Political discourse in the United States is getting increasingly polarized. This polarization frequently causes different communities to react very differently to the same news events. Political blogs as a form of social media provide an unique insight into this phenomenon. We present a multitarget, semisupervised latent variable model, MCR-LDA to model this process by analyzing political blogs posts and their comment sections from different political communities jointly to predict the degree of polarization that news topics cause. Inspecting the model after inference reveals topics and the degree to which it triggers polarization. In this approach, community responses to news topics are observed using sentiment polarity and comment volume which serves as a proxy for the level of interest in the topic. In this context, we also present computational methods to assign sentiment polarity to the comments which serve as targets for latent variable models that predict the polarity based on the topics in the blog content. Our results show that the joint modeling of communities with different political beliefs using MCR-LDA does not sacrifice accuracy in sentiment polarity prediction when compared to approaches that are tailored to specific communities and additionally provides a view of the polarization in responses from the different communities.
We describe a unified and coherent syntactic framework for supporting a semantically-informed syntactic approach to statistical machine translation. Semantically enriched syntactic tags assigned to the target-language training texts improved translation quality. The resulting system significantly outperformed a linguistically naive baseline model (Hiero), and reached the highest scores yet reported on the NIST 2009 Urdu-English translation task. This finding supports the hypothesis (posed by many researchers in the MT community, e.g., in DARPA GALE) that both syntactic and semantic information are critical for improving translation quality---and further demonstrates that large gains can be achieved for low-resource languages with different word order than English.
Elections are a vital part of democracy allowing people to vote for the candidate they think can best lead the country. A candidate's campaign aims to demonstrate to the public why they think they are the best choice. However, in this age of constant media coverage and digital communications, the candidate is scrutinized at every step. A single misquote or negative news about a candidate can be the difference between him winning or losing the election. It becomes crucial to have a public relations manager who can guide and direct the candidate's campaign by prioritizing specific campaign activities. One critical aspect of the PR manager's work is to understand the public perception of their candidate and improve public sentiment about the candidate.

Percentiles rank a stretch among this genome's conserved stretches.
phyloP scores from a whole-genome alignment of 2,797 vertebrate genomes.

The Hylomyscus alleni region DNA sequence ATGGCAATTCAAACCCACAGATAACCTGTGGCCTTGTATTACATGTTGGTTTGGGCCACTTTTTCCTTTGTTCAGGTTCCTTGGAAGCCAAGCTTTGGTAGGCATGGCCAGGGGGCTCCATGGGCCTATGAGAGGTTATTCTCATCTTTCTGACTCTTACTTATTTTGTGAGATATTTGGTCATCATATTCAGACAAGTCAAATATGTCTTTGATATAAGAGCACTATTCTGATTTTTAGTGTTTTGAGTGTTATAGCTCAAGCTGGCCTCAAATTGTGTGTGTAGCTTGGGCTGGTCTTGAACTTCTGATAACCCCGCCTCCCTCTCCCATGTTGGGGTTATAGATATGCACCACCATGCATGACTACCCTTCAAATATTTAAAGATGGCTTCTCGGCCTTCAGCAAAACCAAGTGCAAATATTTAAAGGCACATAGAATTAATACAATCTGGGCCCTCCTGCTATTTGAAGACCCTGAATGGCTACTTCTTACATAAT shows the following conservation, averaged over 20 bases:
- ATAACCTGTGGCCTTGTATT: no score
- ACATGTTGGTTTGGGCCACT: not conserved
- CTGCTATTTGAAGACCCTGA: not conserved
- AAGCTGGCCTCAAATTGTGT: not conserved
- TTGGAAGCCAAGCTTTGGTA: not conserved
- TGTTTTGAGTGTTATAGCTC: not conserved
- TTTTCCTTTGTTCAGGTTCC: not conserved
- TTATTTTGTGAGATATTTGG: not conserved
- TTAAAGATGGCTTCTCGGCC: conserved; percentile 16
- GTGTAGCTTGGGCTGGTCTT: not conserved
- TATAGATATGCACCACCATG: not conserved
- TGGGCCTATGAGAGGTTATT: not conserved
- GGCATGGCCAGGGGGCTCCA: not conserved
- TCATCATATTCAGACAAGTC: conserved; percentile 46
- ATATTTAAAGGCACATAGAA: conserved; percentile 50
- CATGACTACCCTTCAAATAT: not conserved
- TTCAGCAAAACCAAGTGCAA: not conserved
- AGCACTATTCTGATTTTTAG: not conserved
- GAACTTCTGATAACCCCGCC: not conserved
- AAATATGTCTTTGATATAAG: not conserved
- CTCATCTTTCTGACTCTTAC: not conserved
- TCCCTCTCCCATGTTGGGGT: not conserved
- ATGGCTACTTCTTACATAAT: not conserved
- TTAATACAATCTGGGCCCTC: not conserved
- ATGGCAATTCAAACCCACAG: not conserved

Topic models, such as Latent Dirichlet Allocation (LDA), posit that documents are drawn from admixtures of distributions over words, known as topics. The inference problem of recovering topics from admixtures, is NP-hard. Assuming separability, a strong assumption,  gave the first provable algorithm for inference. For LDA model,  gave a provable algorithm using tensor-methods. But [4,6] do not learn topic vectors with bounded $l_1$ error (a natural measure for probability vectors). Our aim is to develop a model which makes intuitive and empirically supported assumptions and to design an algorithm with natural, simple components such as SVD, which provably solves the inference problem for the model with bounded $l_1$ error. A topic in LDA and other models is essentially characterized by a group of co-occurring words. Motivated by this, we introduce topic specific Catchwords, group of words which occur with strictly greater frequency in a topic than any other topic individually and are required to have high frequency together rather than individually. A major contribution of the paper is to show that under this more realistic assumption, which is empirically verified on real corpora, a singular value decomposition (SVD) based algorithm with a crucial pre-processing step of thresholding, can provably recover the topics from a collection of documents drawn from Dominant admixtures. Dominant admixtures are convex combination of distributions in which one distribution has a significantly higher contribution than others. Apart from the simplicity of the algorithm, the sample complexity has near optimal dependence on $w_0$, the lowest probability that a topic is dominant, and is better than . Empirical evidence shows that on several real world corpora, both Catchwords and Dominant admixture assumptions hold and the proposed algorithm substantially outperforms the state of the art .